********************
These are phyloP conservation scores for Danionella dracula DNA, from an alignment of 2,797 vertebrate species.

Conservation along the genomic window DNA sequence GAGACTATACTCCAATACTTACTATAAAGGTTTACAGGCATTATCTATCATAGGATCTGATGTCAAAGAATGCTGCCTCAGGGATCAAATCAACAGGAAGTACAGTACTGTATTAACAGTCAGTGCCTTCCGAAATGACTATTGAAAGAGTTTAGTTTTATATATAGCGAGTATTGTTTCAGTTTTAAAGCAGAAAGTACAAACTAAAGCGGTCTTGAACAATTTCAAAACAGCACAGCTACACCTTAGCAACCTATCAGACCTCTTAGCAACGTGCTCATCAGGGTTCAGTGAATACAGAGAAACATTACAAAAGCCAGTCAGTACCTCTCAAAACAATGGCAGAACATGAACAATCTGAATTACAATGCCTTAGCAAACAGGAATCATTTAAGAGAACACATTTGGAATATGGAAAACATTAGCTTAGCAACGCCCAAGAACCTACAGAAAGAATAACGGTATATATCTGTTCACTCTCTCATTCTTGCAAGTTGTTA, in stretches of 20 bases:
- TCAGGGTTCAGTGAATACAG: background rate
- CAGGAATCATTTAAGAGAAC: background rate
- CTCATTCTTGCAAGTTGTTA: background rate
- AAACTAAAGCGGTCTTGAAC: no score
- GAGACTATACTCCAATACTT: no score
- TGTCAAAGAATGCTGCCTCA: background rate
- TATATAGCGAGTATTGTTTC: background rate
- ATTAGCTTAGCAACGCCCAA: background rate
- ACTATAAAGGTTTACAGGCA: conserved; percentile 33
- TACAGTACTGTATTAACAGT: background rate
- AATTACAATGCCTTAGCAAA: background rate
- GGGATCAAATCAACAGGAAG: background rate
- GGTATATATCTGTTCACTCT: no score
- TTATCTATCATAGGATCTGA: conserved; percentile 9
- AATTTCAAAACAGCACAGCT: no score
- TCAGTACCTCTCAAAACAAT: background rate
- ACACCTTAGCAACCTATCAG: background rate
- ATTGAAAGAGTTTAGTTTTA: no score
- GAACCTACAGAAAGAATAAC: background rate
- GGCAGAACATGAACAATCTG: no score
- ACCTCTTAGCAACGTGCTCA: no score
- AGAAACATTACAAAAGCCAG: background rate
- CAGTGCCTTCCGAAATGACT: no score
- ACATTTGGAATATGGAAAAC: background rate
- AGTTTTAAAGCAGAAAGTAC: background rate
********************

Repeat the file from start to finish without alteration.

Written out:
These are phyloP conservation scores for Danionella dracula DNA, from an alignment of 2,797 vertebrate species.

Conservation along the genomic window DNA sequence GAGACTATACTCCAATACTTACTATAAAGGTTTACAGGCATTATCTATCATAGGATCTGATGTCAAAGAATGCTGCCTCAGGGATCAAATCAACAGGAAGTACAGTACTGTATTAACAGTCAGTGCCTTCCGAAATGACTATTGAAAGAGTTTAGTTTTATATATAGCGAGTATTGTTTCAGTTTTAAAGCAGAAAGTACAAACTAAAGCGGTCTTGAACAATTTCAAAACAGCACAGCTACACCTTAGCAACCTATCAGACCTCTTAGCAACGTGCTCATCAGGGTTCAGTGAATACAGAGAAACATTACAAAAGCCAGTCAGTACCTCTCAAAACAATGGCAGAACATGAACAATCTGAATTACAATGCCTTAGCAAACAGGAATCATTTAAGAGAACACATTTGGAATATGGAAAACATTAGCTTAGCAACGCCCAAGAACCTACAGAAAGAATAACGGTATATATCTGTTCACTCTCTCATTCTTGCAAGTTGTTA, in stretches of 20 bases:
- TCAGGGTTCAGTGAATACAG: background rate
- CAGGAATCATTTAAGAGAAC: background rate
- CTCATTCTTGCAAGTTGTTA: background rate
- AAACTAAAGCGGTCTTGAAC: no score
- GAGACTATACTCCAATACTT: no score
- TGTCAAAGAATGCTGCCTCA: background rate
- TATATAGCGAGTATTGTTTC: background rate
- ATTAGCTTAGCAACGCCCAA: background rate
- ACTATAAAGGTTTACAGGCA: conserved; percentile 33
- TACAGTACTGTATTAACAGT: background rate
- AATTACAATGCCTTAGCAAA: background rate
- GGGATCAAATCAACAGGAAG: background rate
- GGTATATATCTGTTCACTCT: no score
- TTATCTATCATAGGATCTGA: conserved; percentile 9
- AATTTCAAAACAGCACAGCT: no score
- TCAGTACCTCTCAAAACAAT: background rate
- ACACCTTAGCAACCTATCAG: background rate
- ATTGAAAGAGTTTAGTTTTA: no score
- GAACCTACAGAAAGAATAAC: background rate
- GGCAGAACATGAACAATCTG: no score
- ACCTCTTAGCAACGTGCTCA: no score
- AGAAACATTACAAAAGCCAG: background rate
- CAGTGCCTTCCGAAATGACT: no score
- ACATTTGGAATATGGAAAAC: background rate
- AGTTTTAAAGCAGAAAGTAC: background rate